|Dancing on the Edge|
I had some serious issues with the Filming Sensitive Issues event held at the BFI as part of the recent Film Africa festival.
I walked in to see a panel of three white women (one of them turned out to be mixed race, but she appeared white). I immediately had a problem with this. There are many Black people filming in Africa right now, at this moment, and I am sure some of them are filming sensitive issues. So I question the composition of the panel.
Two of the filmmakers had made a film about LGBT activists in Uganda. I'm not going to say much about this right now.
The other white woman, Karen Boswall, had made a documentary in Mozambique entitled Dancing on the Edge, about health workers educating people in local communities in order to prevent the spread of HIV. So this was a real conflict for the woman who was the central figure in the documentary - she was an HIV+ health worker who was participating in the ritual.
Dancing on the Edge showed girls taking part in a traditional initiation ceremony. They had to take a vow that they would always sexually satisfy their husbands and never refuse to do so. This goes directly against the health initiative to encourage people to use condoms. They also vowed to submit if their husbands decided to beat them. Thus, the initiation instructed them on how to be a good woman.
One thing I found very offensive was that Boswall said the ancestors had required women to take these vows - this is what the locals told her. I had a problem with this because it is the duty of the ancestors to protect their descendants (although not all ancestors are protective). If your ancestors are telling you to submit to beatings, they are not doing their job. However, there was no analysis of this from the filmmaker.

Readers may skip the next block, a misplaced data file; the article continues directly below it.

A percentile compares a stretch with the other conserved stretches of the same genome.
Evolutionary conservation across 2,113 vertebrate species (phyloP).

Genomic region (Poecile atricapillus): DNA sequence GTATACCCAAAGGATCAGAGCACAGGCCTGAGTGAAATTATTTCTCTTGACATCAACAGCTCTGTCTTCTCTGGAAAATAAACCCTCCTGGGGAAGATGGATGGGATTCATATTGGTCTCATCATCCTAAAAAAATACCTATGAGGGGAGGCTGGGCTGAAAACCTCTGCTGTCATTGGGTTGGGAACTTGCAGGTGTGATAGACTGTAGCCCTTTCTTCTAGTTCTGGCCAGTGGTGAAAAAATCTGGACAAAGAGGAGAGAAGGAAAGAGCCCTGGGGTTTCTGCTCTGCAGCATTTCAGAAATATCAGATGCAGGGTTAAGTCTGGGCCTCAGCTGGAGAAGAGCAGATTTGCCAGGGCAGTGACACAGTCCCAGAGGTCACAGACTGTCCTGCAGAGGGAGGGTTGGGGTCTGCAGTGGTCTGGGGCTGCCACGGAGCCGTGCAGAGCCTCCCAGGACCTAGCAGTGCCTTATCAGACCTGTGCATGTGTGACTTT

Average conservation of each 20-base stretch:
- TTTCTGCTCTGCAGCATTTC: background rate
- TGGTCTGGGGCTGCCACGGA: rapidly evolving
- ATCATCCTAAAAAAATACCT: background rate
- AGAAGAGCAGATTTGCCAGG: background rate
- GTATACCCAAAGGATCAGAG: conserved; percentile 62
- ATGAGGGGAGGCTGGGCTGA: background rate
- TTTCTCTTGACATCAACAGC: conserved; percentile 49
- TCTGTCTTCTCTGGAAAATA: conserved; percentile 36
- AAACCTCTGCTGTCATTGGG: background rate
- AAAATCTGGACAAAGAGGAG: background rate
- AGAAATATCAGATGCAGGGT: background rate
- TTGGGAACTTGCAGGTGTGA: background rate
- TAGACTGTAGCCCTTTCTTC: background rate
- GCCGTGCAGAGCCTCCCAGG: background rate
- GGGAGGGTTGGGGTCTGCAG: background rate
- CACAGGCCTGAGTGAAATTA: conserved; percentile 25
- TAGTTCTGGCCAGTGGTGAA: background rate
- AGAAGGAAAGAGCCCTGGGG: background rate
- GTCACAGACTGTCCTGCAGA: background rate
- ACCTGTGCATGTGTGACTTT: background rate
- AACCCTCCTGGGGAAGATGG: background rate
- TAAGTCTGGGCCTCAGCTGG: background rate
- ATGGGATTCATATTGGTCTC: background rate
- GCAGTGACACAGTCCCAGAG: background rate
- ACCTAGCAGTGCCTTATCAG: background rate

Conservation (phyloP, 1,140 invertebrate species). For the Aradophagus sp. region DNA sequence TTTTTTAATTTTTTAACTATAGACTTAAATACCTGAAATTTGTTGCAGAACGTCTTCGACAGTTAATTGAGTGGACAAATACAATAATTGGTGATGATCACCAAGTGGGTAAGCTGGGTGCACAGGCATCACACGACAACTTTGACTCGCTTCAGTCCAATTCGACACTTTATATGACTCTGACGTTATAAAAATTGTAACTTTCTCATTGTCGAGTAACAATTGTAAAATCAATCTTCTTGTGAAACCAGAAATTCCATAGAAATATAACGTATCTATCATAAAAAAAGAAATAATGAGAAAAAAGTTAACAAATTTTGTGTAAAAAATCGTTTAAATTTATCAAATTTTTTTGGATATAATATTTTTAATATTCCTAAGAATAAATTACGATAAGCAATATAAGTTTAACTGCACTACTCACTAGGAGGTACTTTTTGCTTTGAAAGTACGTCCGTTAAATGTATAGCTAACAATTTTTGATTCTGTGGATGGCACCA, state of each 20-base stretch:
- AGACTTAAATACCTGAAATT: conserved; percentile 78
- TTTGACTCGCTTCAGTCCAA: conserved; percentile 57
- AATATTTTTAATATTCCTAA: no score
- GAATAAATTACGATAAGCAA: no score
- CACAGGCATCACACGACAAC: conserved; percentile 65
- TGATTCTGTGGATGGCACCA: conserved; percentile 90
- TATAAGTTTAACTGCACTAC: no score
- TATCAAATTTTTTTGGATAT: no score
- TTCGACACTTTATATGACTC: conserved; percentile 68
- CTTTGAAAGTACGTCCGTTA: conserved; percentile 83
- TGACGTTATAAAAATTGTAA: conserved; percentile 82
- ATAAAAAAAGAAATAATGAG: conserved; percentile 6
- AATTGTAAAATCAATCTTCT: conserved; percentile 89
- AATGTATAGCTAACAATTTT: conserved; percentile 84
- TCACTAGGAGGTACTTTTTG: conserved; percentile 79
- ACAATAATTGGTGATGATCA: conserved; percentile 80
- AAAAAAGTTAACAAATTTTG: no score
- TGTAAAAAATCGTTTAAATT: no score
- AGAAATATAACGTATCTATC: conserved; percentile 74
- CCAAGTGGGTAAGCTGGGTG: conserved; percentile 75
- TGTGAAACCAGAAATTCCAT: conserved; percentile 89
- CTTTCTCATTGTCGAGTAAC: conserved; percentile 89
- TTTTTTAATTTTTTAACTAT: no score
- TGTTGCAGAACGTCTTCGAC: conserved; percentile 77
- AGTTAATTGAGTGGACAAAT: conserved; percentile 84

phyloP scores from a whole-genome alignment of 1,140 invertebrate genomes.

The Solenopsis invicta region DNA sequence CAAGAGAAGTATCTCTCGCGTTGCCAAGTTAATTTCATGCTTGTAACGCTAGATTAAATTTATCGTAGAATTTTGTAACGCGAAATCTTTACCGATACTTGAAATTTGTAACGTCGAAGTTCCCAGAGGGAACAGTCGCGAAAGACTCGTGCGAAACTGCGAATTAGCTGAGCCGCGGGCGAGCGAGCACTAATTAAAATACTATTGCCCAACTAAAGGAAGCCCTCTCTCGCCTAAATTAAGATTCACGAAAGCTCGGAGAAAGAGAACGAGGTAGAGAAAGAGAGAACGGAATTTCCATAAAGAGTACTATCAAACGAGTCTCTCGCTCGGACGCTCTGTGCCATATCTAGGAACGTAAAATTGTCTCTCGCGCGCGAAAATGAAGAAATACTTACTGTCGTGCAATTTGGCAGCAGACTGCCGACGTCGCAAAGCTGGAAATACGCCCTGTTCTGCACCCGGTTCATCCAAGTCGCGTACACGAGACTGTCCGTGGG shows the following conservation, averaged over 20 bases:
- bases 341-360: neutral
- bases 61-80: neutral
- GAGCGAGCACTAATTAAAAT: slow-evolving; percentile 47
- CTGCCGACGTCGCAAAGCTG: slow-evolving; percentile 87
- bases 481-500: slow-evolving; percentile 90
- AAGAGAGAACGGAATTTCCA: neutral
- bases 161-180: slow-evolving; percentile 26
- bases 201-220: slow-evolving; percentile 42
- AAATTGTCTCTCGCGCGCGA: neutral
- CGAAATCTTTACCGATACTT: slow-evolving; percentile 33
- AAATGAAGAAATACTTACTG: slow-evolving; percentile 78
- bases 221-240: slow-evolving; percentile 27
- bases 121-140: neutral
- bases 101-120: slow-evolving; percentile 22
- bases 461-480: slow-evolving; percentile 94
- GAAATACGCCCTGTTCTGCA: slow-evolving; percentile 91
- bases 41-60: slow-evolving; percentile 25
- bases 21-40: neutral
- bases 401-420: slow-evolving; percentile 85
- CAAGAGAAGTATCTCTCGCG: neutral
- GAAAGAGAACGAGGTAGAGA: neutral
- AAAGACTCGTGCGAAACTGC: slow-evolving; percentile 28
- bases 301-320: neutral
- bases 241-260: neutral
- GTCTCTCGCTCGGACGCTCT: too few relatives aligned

It has rightly been pointed out to me that religion and spirituality are often used to manipulate and control people, as depicted, for example, in Ousmane Sembene's film Moolaade. Therefore, it is entirely likely that the ancestors are being slandered in this instance.
The film depicted many girls and young women taking part in the ritual. In a lengthy sequence, they are topless. So we see this sea of breasts - again, with no explanation or analysis. There is no voiceover to place this in context.
One thing I found particularly disturbing was that many of these girls were very young - far too young to have breasts - in fact, they literally looked like little boys. I question why children so young were participating in an initiation ritual.
Another problem I had with this event was that Boswall was surprised at how many people had asked her about female genital mutilation (FGM) in connection with her film. It is obvious that, in an African context, any discussion of female initiation ceremonies will include reference to FGM, but Boswall did not seem to understand this. Nor was she aware of Moolaade. I have a problem with someone who knows so little about African film, or indeed African culture, having her work included in this festival.
Boswall was well-meaning. She said she was disappointed that her film was unlikely to bring about change, and she plans to make fiction films rather than documentaries in future.
Some useful reflections came out of the event, as the filmmakers involved were very candid about the effects of their work on African communities. I shall say more about this in future.
Although the BFI screens the excellent African Odysseys film series on a monthly basis, I was very disappointed by this offering from Film Africa.